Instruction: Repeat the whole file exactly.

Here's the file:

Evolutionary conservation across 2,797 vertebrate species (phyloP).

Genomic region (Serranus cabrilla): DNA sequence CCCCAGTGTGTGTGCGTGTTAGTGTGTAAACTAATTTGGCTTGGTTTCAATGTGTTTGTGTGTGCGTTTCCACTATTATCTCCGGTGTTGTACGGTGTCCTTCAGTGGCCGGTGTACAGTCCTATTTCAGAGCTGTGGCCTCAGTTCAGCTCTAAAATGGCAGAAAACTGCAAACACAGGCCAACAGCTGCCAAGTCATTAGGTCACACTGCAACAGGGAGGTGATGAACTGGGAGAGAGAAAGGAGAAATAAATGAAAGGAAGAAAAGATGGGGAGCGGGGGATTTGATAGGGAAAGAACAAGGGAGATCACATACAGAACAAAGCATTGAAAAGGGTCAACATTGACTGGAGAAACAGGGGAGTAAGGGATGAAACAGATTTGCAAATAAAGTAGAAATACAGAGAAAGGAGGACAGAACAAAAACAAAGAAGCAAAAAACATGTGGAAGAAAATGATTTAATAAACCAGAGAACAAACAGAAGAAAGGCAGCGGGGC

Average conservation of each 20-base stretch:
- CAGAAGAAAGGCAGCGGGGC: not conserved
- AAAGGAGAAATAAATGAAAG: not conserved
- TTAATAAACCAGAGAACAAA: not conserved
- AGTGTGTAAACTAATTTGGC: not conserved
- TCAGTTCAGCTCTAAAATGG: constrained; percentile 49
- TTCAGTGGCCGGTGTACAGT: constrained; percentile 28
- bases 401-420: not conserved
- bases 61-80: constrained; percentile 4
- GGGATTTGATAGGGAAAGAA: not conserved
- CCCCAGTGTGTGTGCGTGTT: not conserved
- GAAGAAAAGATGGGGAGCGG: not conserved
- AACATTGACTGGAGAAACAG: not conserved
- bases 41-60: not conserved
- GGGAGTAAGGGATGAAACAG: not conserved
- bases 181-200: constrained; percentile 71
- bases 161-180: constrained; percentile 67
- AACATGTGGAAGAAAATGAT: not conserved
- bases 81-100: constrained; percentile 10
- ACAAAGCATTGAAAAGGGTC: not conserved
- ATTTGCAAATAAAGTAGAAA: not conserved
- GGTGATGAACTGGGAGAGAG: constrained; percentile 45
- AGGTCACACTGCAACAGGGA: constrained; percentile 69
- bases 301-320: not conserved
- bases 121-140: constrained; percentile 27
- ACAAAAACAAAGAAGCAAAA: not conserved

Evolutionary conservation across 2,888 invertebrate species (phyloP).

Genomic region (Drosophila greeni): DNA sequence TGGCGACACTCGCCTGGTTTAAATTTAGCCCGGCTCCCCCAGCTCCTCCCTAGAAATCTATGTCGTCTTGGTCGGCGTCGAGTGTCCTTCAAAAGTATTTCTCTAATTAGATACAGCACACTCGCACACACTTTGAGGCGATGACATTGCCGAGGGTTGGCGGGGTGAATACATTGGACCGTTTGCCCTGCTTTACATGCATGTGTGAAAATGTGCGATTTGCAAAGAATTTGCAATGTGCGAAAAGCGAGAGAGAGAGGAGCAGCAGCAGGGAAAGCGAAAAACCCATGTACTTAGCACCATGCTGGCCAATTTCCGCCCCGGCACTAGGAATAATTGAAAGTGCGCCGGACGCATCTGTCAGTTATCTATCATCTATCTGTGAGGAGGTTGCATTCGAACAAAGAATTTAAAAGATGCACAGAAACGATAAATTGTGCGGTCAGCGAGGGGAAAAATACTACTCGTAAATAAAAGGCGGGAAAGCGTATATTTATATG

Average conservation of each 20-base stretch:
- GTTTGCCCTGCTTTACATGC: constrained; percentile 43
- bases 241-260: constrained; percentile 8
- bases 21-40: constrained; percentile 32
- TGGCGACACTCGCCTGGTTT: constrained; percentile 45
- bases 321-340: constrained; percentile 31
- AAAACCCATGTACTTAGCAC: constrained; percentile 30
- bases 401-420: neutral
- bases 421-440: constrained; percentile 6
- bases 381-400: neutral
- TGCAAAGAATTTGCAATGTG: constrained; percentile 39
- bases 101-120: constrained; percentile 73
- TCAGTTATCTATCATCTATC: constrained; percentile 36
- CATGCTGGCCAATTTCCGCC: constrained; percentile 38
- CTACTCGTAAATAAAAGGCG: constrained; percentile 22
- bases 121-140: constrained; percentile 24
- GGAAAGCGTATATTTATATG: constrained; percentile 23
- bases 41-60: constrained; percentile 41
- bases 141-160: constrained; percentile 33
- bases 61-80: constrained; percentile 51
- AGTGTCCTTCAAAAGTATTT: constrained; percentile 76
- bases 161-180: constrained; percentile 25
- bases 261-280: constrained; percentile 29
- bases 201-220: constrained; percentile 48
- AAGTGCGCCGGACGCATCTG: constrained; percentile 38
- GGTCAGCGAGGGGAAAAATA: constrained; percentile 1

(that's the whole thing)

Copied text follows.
Evolutionary conservation across 2,797 vertebrate species (phyloP).

Genomic region (Serranus cabrilla): DNA sequence CCCCAGTGTGTGTGCGTGTTAGTGTGTAAACTAATTTGGCTTGGTTTCAATGTGTTTGTGTGTGCGTTTCCACTATTATCTCCGGTGTTGTACGGTGTCCTTCAGTGGCCGGTGTACAGTCCTATTTCAGAGCTGTGGCCTCAGTTCAGCTCTAAAATGGCAGAAAACTGCAAACACAGGCCAACAGCTGCCAAGTCATTAGGTCACACTGCAACAGGGAGGTGATGAACTGGGAGAGAGAAAGGAGAAATAAATGAAAGGAAGAAAAGATGGGGAGCGGGGGATTTGATAGGGAAAGAACAAGGGAGATCACATACAGAACAAAGCATTGAAAAGGGTCAACATTGACTGGAGAAACAGGGGAGTAAGGGATGAAACAGATTTGCAAATAAAGTAGAAATACAGAGAAAGGAGGACAGAACAAAAACAAAGAAGCAAAAAACATGTGGAAGAAAATGATTTAATAAACCAGAGAACAAACAGAAGAAAGGCAGCGGGGC

Average conservation of each 20-base stretch:
- CAGAAGAAAGGCAGCGGGGC: not conserved
- AAAGGAGAAATAAATGAAAG: not conserved
- TTAATAAACCAGAGAACAAA: not conserved
- AGTGTGTAAACTAATTTGGC: not conserved
- TCAGTTCAGCTCTAAAATGG: constrained; percentile 49
- TTCAGTGGCCGGTGTACAGT: constrained; percentile 28
- bases 401-420: not conserved
- bases 61-80: constrained; percentile 4
- GGGATTTGATAGGGAAAGAA: not conserved
- CCCCAGTGTGTGTGCGTGTT: not conserved
- GAAGAAAAGATGGGGAGCGG: not conserved
- AACATTGACTGGAGAAACAG: not conserved
- bases 41-60: not conserved
- GGGAGTAAGGGATGAAACAG: not conserved
- bases 181-200: constrained; percentile 71
- bases 161-180: constrained; percentile 67
- AACATGTGGAAGAAAATGAT: not conserved
- bases 81-100: constrained; percentile 10
- ACAAAGCATTGAAAAGGGTC: not conserved
- ATTTGCAAATAAAGTAGAAA: not conserved
- GGTGATGAACTGGGAGAGAG: constrained; percentile 45
- AGGTCACACTGCAACAGGGA: constrained; percentile 69
- bases 301-320: not conserved
- bases 121-140: constrained; percentile 27
- ACAAAAACAAAGAAGCAAAA: not conserved

Evolutionary conservation across 2,888 invertebrate species (phyloP).

Genomic region (Drosophila greeni): DNA sequence TGGCGACACTCGCCTGGTTTAAATTTAGCCCGGCTCCCCCAGCTCCTCCCTAGAAATCTATGTCGTCTTGGTCGGCGTCGAGTGTCCTTCAAAAGTATTTCTCTAATTAGATACAGCACACTCGCACACACTTTGAGGCGATGACATTGCCGAGGGTTGGCGGGGTGAATACATTGGACCGTTTGCCCTGCTTTACATGCATGTGTGAAAATGTGCGATTTGCAAAGAATTTGCAATGTGCGAAAAGCGAGAGAGAGAGGAGCAGCAGCAGGGAAAGCGAAAAACCCATGTACTTAGCACCATGCTGGCCAATTTCCGCCCCGGCACTAGGAATAATTGAAAGTGCGCCGGACGCATCTGTCAGTTATCTATCATCTATCTGTGAGGAGGTTGCATTCGAACAAAGAATTTAAAAGATGCACAGAAACGATAAATTGTGCGGTCAGCGAGGGGAAAAATACTACTCGTAAATAAAAGGCGGGAAAGCGTATATTTATATG

Average conservation of each 20-base stretch:
- GTTTGCCCTGCTTTACATGC: constrained; percentile 43
- bases 241-260: constrained; percentile 8
- bases 21-40: constrained; percentile 32
- TGGCGACACTCGCCTGGTTT: constrained; percentile 45
- bases 321-340: constrained; percentile 31
- AAAACCCATGTACTTAGCAC: constrained; percentile 30
- bases 401-420: neutral
- bases 421-440: constrained; percentile 6
- bases 381-400: neutral
- TGCAAAGAATTTGCAATGTG: constrained; percentile 39
- bases 101-120: constrained; percentile 73
- TCAGTTATCTATCATCTATC: constrained; percentile 36
- CATGCTGGCCAATTTCCGCC: constrained; percentile 38
- CTACTCGTAAATAAAAGGCG: constrained; percentile 22
- bases 121-140: constrained; percentile 24
- GGAAAGCGTATATTTATATG: constrained; percentile 23
- bases 41-60: constrained; percentile 41
- bases 141-160: constrained; percentile 33
- bases 61-80: constrained; percentile 51
- AGTGTCCTTCAAAAGTATTT: constrained; percentile 76
- bases 161-180: constrained; percentile 25
- bases 261-280: constrained; percentile 29
- bases 201-220: constrained; percentile 48
- AAGTGCGCCGGACGCATCTG: constrained; percentile 38
- GGTCAGCGAGGGGAAAAATA: constrained; percentile 1